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Bring your own water bottle: Alaska Airlines broadens plastic use reduction program

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Trash is a major problem in our oceans, according to the National Oceanic and Atmospheric Administration. Here's how long it takes for some of the most common types of trash to decompose — including straws, plastic bags and balloons.

Alaska Airlines really doesn’t want to be dispensing ice water to you in Earth-polluting plastic bottles or cups when you can bring your own reusable bottle.

As part of its single-use plastic reduction program, the airline has launched #FillBeforeYouFly. It is asking passengers to bring their own water bottles and to fill them pre-flight.

“If just 10 percent of our guests bring their own pre-filled water bottle when they fly and choose reusables, it could save more than 700,000 plastic water bottles and 4 million plastic cups per year. That’s a big lift,” said Diana Birkett Rakow, Alaska Airlines’ vice president of external relations.

The airline notes that plastic bottles are among the top five most common items found in beach cleanups around the world.

As an incentive to passengers, the airline said in a news release it will plant a tree for every passenger who brings a pre-filled water bottle onto an Alaska flight and posts a photo to social media tagging @AlaskaAir with the hashtag #FillBeforeYouFly.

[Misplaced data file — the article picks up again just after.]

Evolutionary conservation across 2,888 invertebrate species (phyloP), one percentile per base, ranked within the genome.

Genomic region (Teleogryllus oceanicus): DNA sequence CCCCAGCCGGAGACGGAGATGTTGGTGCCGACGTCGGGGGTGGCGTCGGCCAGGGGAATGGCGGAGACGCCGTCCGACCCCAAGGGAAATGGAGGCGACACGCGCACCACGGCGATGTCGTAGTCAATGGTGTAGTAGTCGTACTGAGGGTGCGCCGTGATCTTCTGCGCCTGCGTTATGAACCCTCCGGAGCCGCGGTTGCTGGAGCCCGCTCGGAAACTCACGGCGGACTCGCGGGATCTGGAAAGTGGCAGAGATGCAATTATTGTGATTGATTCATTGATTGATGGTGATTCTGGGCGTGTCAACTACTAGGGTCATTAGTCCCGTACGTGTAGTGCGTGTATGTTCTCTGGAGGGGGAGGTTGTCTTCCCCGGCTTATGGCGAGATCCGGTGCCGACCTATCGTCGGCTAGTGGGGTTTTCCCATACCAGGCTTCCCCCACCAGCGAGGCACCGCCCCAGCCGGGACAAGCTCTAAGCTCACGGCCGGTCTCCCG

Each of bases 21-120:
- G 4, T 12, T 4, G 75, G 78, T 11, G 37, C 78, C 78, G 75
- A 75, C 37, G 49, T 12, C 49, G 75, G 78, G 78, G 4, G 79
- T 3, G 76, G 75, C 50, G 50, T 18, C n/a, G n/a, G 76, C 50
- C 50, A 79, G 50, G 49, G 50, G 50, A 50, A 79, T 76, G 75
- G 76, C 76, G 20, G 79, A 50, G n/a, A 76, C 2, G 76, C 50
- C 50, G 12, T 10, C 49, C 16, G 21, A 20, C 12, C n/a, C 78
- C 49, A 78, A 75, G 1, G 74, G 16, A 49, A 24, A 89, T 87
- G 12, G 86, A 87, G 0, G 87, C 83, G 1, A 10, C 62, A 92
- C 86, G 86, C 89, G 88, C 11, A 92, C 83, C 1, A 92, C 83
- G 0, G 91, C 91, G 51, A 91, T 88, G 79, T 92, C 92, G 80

The airline has partnered with environmental groups Lonely Whale, MiiR and Bonneville Environmental Foundation as well as Sea-Tac International Airport.

Bonneville Environmental Foundation has set a goal with the airline to plant 1 million trees on the West Coast to help reduce pollution and boost wildlife habitats.

Alaska says it’s important for passengers to remember to fill the bottles before boarding because “Alaska policy doesn’t allow for personal water bottles to be filled directly during inflight beverage service. The policy is in place to manage the limited quantities of water available on flights.”

Also, don’t fill ahead of your security check through TSA, as liquid amounts are still restricted to 3.4 ounces or less, stored in a one quart/liter zip-top bag. Empty containers, though, are fine.

The airline in 2018 was the first major U.S. carrier to replace plastic straws and fruit picks on planes with marine-friendly alternatives. It’s also replaced bottled beer in flight with aluminum cans to reduce weight and ease recycling.

Alaska says it is seeking alternatives to plastic water bottles for those who want them in flight, as well as plastic cups.

In the past nine years, the airline says it has captured more than 15,000 tons of recyclable materials from passengers, “about the same weight as 320 Boeing 737-900ERs.”

More information about Alaska’s program is on its blog online.

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